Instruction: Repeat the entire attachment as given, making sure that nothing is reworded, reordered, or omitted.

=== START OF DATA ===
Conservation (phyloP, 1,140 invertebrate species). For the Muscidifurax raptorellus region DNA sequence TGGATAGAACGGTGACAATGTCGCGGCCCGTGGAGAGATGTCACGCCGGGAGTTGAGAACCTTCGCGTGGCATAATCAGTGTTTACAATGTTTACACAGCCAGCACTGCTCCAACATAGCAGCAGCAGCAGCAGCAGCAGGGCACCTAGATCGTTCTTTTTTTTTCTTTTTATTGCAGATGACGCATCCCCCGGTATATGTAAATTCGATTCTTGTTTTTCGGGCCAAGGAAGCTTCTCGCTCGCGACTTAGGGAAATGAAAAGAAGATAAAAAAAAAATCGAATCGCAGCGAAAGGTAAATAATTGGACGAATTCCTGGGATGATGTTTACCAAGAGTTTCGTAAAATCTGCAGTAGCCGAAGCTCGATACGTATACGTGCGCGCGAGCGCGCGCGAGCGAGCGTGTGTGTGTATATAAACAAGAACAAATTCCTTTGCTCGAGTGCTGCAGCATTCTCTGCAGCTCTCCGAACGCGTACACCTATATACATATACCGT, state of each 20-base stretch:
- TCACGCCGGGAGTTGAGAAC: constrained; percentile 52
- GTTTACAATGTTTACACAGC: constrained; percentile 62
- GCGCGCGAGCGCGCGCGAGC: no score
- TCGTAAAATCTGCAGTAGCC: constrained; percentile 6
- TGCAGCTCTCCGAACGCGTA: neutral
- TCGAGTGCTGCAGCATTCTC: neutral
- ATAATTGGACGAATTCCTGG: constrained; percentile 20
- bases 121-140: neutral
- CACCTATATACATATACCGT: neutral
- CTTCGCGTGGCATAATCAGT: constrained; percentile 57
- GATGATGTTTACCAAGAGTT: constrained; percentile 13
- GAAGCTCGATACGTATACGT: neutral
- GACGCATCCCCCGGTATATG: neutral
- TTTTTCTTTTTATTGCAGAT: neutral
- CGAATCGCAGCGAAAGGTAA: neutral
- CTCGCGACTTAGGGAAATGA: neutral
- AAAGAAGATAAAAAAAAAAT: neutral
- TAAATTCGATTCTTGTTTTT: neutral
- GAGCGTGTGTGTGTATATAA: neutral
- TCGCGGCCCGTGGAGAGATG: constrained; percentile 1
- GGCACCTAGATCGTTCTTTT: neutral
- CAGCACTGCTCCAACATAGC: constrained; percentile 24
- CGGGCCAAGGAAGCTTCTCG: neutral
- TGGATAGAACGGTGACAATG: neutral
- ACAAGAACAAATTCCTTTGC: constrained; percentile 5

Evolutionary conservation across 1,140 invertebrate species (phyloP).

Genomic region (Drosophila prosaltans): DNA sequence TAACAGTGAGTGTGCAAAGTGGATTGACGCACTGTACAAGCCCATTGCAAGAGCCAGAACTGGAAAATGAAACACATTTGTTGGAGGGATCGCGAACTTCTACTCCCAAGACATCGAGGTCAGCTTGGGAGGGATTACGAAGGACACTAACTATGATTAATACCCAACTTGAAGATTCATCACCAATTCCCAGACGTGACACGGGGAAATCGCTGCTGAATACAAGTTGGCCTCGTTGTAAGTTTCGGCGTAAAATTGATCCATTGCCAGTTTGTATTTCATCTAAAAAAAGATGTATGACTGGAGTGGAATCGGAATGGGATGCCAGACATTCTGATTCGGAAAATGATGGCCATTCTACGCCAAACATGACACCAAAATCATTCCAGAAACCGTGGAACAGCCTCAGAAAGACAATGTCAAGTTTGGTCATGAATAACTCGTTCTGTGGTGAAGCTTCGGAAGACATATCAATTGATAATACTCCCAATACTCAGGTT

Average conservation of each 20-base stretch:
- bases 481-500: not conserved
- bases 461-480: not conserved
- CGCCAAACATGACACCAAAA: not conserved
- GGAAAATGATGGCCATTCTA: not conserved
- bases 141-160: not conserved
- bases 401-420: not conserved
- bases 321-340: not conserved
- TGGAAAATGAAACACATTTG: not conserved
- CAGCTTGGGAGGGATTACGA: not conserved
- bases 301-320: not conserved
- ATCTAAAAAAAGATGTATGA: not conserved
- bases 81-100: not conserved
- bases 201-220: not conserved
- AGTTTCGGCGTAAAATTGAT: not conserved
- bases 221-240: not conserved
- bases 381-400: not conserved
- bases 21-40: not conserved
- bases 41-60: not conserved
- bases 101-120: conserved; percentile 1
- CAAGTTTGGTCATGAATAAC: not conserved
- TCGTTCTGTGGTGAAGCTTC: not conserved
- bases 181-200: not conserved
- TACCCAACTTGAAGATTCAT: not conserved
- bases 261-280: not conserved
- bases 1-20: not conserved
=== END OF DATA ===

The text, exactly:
Conservation (phyloP, 1,140 invertebrate species). For the Muscidifurax raptorellus region DNA sequence TGGATAGAACGGTGACAATGTCGCGGCCCGTGGAGAGATGTCACGCCGGGAGTTGAGAACCTTCGCGTGGCATAATCAGTGTTTACAATGTTTACACAGCCAGCACTGCTCCAACATAGCAGCAGCAGCAGCAGCAGCAGGGCACCTAGATCGTTCTTTTTTTTTCTTTTTATTGCAGATGACGCATCCCCCGGTATATGTAAATTCGATTCTTGTTTTTCGGGCCAAGGAAGCTTCTCGCTCGCGACTTAGGGAAATGAAAAGAAGATAAAAAAAAAATCGAATCGCAGCGAAAGGTAAATAATTGGACGAATTCCTGGGATGATGTTTACCAAGAGTTTCGTAAAATCTGCAGTAGCCGAAGCTCGATACGTATACGTGCGCGCGAGCGCGCGCGAGCGAGCGTGTGTGTGTATATAAACAAGAACAAATTCCTTTGCTCGAGTGCTGCAGCATTCTCTGCAGCTCTCCGAACGCGTACACCTATATACATATACCGT, state of each 20-base stretch:
- TCACGCCGGGAGTTGAGAAC: constrained; percentile 52
- GTTTACAATGTTTACACAGC: constrained; percentile 62
- GCGCGCGAGCGCGCGCGAGC: no score
- TCGTAAAATCTGCAGTAGCC: constrained; percentile 6
- TGCAGCTCTCCGAACGCGTA: neutral
- TCGAGTGCTGCAGCATTCTC: neutral
- ATAATTGGACGAATTCCTGG: constrained; percentile 20
- bases 121-140: neutral
- CACCTATATACATATACCGT: neutral
- CTTCGCGTGGCATAATCAGT: constrained; percentile 57
- GATGATGTTTACCAAGAGTT: constrained; percentile 13
- GAAGCTCGATACGTATACGT: neutral
- GACGCATCCCCCGGTATATG: neutral
- TTTTTCTTTTTATTGCAGAT: neutral
- CGAATCGCAGCGAAAGGTAA: neutral
- CTCGCGACTTAGGGAAATGA: neutral
- AAAGAAGATAAAAAAAAAAT: neutral
- TAAATTCGATTCTTGTTTTT: neutral
- GAGCGTGTGTGTGTATATAA: neutral
- TCGCGGCCCGTGGAGAGATG: constrained; percentile 1
- GGCACCTAGATCGTTCTTTT: neutral
- CAGCACTGCTCCAACATAGC: constrained; percentile 24
- CGGGCCAAGGAAGCTTCTCG: neutral
- TGGATAGAACGGTGACAATG: neutral
- ACAAGAACAAATTCCTTTGC: constrained; percentile 5

Evolutionary conservation across 1,140 invertebrate species (phyloP).

Genomic region (Drosophila prosaltans): DNA sequence TAACAGTGAGTGTGCAAAGTGGATTGACGCACTGTACAAGCCCATTGCAAGAGCCAGAACTGGAAAATGAAACACATTTGTTGGAGGGATCGCGAACTTCTACTCCCAAGACATCGAGGTCAGCTTGGGAGGGATTACGAAGGACACTAACTATGATTAATACCCAACTTGAAGATTCATCACCAATTCCCAGACGTGACACGGGGAAATCGCTGCTGAATACAAGTTGGCCTCGTTGTAAGTTTCGGCGTAAAATTGATCCATTGCCAGTTTGTATTTCATCTAAAAAAAGATGTATGACTGGAGTGGAATCGGAATGGGATGCCAGACATTCTGATTCGGAAAATGATGGCCATTCTACGCCAAACATGACACCAAAATCATTCCAGAAACCGTGGAACAGCCTCAGAAAGACAATGTCAAGTTTGGTCATGAATAACTCGTTCTGTGGTGAAGCTTCGGAAGACATATCAATTGATAATACTCCCAATACTCAGGTT

Average conservation of each 20-base stretch:
- bases 481-500: not conserved
- bases 461-480: not conserved
- CGCCAAACATGACACCAAAA: not conserved
- GGAAAATGATGGCCATTCTA: not conserved
- bases 141-160: not conserved
- bases 401-420: not conserved
- bases 321-340: not conserved
- TGGAAAATGAAACACATTTG: not conserved
- CAGCTTGGGAGGGATTACGA: not conserved
- bases 301-320: not conserved
- ATCTAAAAAAAGATGTATGA: not conserved
- bases 81-100: not conserved
- bases 201-220: not conserved
- AGTTTCGGCGTAAAATTGAT: not conserved
- bases 221-240: not conserved
- bases 381-400: not conserved
- bases 21-40: not conserved
- bases 41-60: not conserved
- bases 101-120: conserved; percentile 1
- CAAGTTTGGTCATGAATAAC: not conserved
- TCGTTCTGTGGTGAAGCTTC: not conserved
- bases 181-200: not conserved
- TACCCAACTTGAAGATTCAT: not conserved
- bases 261-280: not conserved
- bases 1-20: not conserved